Among the elderly, state laws promoting influenza vaccination for hospital workers can effectively prevent deaths from pneumonia and influenza, suggested research.
Findings from a quasi-experimental observational study are published in Annals of Internal Medicine.
Seasonal influenza vaccines are a key defense against infection, but they can be less effective in elderly adults and chronically ill persons who are at the greatest risk.
In one design, the researchers conducted a synthetic control analysis to estimate a separate treatment effect for each of the 14 states that adopted a vaccination law between 2002 and 2014.
In the other design, they estimated an average treatment effect using a state-level, longitudinal model in which they controlled for national time fixed effects, state fixed effects, and state-specific time trends.
Each of these approaches compared differences in mortality rates between states with and without laws in place, before and after law implementation.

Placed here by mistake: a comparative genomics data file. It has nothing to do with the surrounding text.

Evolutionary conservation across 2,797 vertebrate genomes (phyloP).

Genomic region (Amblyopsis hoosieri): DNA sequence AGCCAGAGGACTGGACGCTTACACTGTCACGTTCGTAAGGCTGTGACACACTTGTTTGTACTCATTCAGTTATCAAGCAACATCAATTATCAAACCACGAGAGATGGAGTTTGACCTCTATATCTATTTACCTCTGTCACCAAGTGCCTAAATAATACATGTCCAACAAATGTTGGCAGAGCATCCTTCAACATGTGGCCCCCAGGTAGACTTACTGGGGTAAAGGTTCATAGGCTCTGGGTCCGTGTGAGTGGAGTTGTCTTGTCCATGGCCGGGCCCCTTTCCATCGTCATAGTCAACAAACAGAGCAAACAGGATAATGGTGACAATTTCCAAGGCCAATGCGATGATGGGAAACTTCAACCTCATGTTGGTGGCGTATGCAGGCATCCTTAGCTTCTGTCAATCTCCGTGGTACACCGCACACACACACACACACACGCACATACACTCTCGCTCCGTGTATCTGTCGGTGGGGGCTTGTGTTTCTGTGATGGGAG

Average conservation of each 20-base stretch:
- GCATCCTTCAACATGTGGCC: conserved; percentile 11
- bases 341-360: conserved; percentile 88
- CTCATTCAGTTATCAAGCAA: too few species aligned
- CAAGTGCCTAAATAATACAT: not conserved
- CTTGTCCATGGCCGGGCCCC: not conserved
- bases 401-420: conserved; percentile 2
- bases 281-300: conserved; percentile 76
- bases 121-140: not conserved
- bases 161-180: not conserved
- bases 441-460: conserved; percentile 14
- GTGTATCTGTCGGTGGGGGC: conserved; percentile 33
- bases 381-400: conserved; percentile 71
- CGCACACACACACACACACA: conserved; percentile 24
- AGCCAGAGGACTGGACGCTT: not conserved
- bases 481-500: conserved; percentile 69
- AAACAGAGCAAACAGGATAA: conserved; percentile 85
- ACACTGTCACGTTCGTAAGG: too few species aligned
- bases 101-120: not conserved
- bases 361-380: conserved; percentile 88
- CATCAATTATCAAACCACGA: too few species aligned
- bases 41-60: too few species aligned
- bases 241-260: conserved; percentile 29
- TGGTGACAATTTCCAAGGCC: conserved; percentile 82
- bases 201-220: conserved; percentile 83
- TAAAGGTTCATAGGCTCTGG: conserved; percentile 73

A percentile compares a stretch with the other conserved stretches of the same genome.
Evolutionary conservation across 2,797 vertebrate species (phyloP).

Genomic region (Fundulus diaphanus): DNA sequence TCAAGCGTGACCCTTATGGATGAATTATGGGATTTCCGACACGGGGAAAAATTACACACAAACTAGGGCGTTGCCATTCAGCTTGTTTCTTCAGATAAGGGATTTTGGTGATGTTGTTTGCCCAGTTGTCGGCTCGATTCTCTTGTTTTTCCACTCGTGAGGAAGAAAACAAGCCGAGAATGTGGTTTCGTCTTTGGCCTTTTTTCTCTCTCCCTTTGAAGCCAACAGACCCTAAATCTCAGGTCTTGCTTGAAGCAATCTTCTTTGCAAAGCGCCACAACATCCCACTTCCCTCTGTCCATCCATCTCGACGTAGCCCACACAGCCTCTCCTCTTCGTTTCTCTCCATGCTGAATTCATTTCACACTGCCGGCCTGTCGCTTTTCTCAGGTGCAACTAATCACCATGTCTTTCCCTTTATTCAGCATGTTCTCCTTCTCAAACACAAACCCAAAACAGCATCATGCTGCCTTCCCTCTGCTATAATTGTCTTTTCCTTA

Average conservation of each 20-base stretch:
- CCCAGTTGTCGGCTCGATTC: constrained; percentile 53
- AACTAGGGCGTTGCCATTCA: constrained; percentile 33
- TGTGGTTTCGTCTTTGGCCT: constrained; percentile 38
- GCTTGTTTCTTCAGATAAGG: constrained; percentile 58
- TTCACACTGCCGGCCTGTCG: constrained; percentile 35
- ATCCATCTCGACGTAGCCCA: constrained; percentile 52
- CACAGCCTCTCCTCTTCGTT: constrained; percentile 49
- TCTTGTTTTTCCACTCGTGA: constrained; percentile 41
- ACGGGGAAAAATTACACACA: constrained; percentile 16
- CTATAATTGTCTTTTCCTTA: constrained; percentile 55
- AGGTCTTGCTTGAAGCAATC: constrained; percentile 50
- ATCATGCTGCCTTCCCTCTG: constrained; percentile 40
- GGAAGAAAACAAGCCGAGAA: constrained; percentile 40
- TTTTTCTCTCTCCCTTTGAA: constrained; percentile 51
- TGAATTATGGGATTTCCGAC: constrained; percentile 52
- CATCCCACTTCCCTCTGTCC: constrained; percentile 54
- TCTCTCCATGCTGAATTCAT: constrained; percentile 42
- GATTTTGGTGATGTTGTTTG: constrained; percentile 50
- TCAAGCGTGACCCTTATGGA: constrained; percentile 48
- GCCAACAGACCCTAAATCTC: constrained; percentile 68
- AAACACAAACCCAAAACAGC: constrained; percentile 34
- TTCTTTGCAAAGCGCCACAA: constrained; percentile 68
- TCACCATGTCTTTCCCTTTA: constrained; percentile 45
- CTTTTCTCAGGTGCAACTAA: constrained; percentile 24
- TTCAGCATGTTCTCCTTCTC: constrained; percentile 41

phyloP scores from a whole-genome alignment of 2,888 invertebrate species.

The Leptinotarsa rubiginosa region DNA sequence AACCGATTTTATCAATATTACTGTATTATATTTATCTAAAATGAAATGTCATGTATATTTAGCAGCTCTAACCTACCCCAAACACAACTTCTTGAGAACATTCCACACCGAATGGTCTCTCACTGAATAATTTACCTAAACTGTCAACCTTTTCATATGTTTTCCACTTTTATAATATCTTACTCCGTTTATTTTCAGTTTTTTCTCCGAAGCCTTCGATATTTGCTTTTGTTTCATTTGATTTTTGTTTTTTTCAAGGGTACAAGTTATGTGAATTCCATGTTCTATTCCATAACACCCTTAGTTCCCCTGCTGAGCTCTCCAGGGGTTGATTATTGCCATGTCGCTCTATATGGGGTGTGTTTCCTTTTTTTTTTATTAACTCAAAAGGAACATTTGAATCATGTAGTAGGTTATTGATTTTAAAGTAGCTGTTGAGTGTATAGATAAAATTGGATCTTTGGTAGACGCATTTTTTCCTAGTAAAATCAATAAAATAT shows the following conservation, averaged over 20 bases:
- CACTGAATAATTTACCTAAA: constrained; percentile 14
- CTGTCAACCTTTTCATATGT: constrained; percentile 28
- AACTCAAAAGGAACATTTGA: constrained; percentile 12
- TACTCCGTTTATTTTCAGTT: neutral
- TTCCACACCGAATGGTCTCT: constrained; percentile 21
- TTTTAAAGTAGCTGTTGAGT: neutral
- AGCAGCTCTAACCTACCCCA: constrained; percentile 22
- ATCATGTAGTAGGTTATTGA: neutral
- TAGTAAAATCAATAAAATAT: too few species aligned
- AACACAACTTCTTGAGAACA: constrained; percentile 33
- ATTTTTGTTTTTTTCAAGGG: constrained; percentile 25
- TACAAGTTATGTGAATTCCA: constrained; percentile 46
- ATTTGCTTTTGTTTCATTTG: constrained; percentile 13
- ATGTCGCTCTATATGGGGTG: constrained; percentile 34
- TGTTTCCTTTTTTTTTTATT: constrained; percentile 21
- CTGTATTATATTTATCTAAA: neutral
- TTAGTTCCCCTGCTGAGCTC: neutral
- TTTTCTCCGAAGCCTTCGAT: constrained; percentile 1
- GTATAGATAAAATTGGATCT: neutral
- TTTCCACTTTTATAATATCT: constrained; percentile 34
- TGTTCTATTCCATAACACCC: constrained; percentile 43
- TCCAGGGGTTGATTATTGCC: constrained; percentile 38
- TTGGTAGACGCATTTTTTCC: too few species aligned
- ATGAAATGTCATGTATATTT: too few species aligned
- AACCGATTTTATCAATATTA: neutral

The researchers found that the implementation of a state vaccination law was associated with a 2.5% reduction in monthly pneumonia and influenza mortality rates during the years when the vaccine was well matched to the circulating strains.
This implies that during the 2016-2017 influenza year (when 15 states had implemented laws), approximately 1,822 pneumonia and influenza deaths were averted because of the laws.
The largest effects occurred among elderly persons and during peak influenza months. According to the researchers, these findings suggest that vaccination laws may be a good way to protect the country's most vulnerable populations.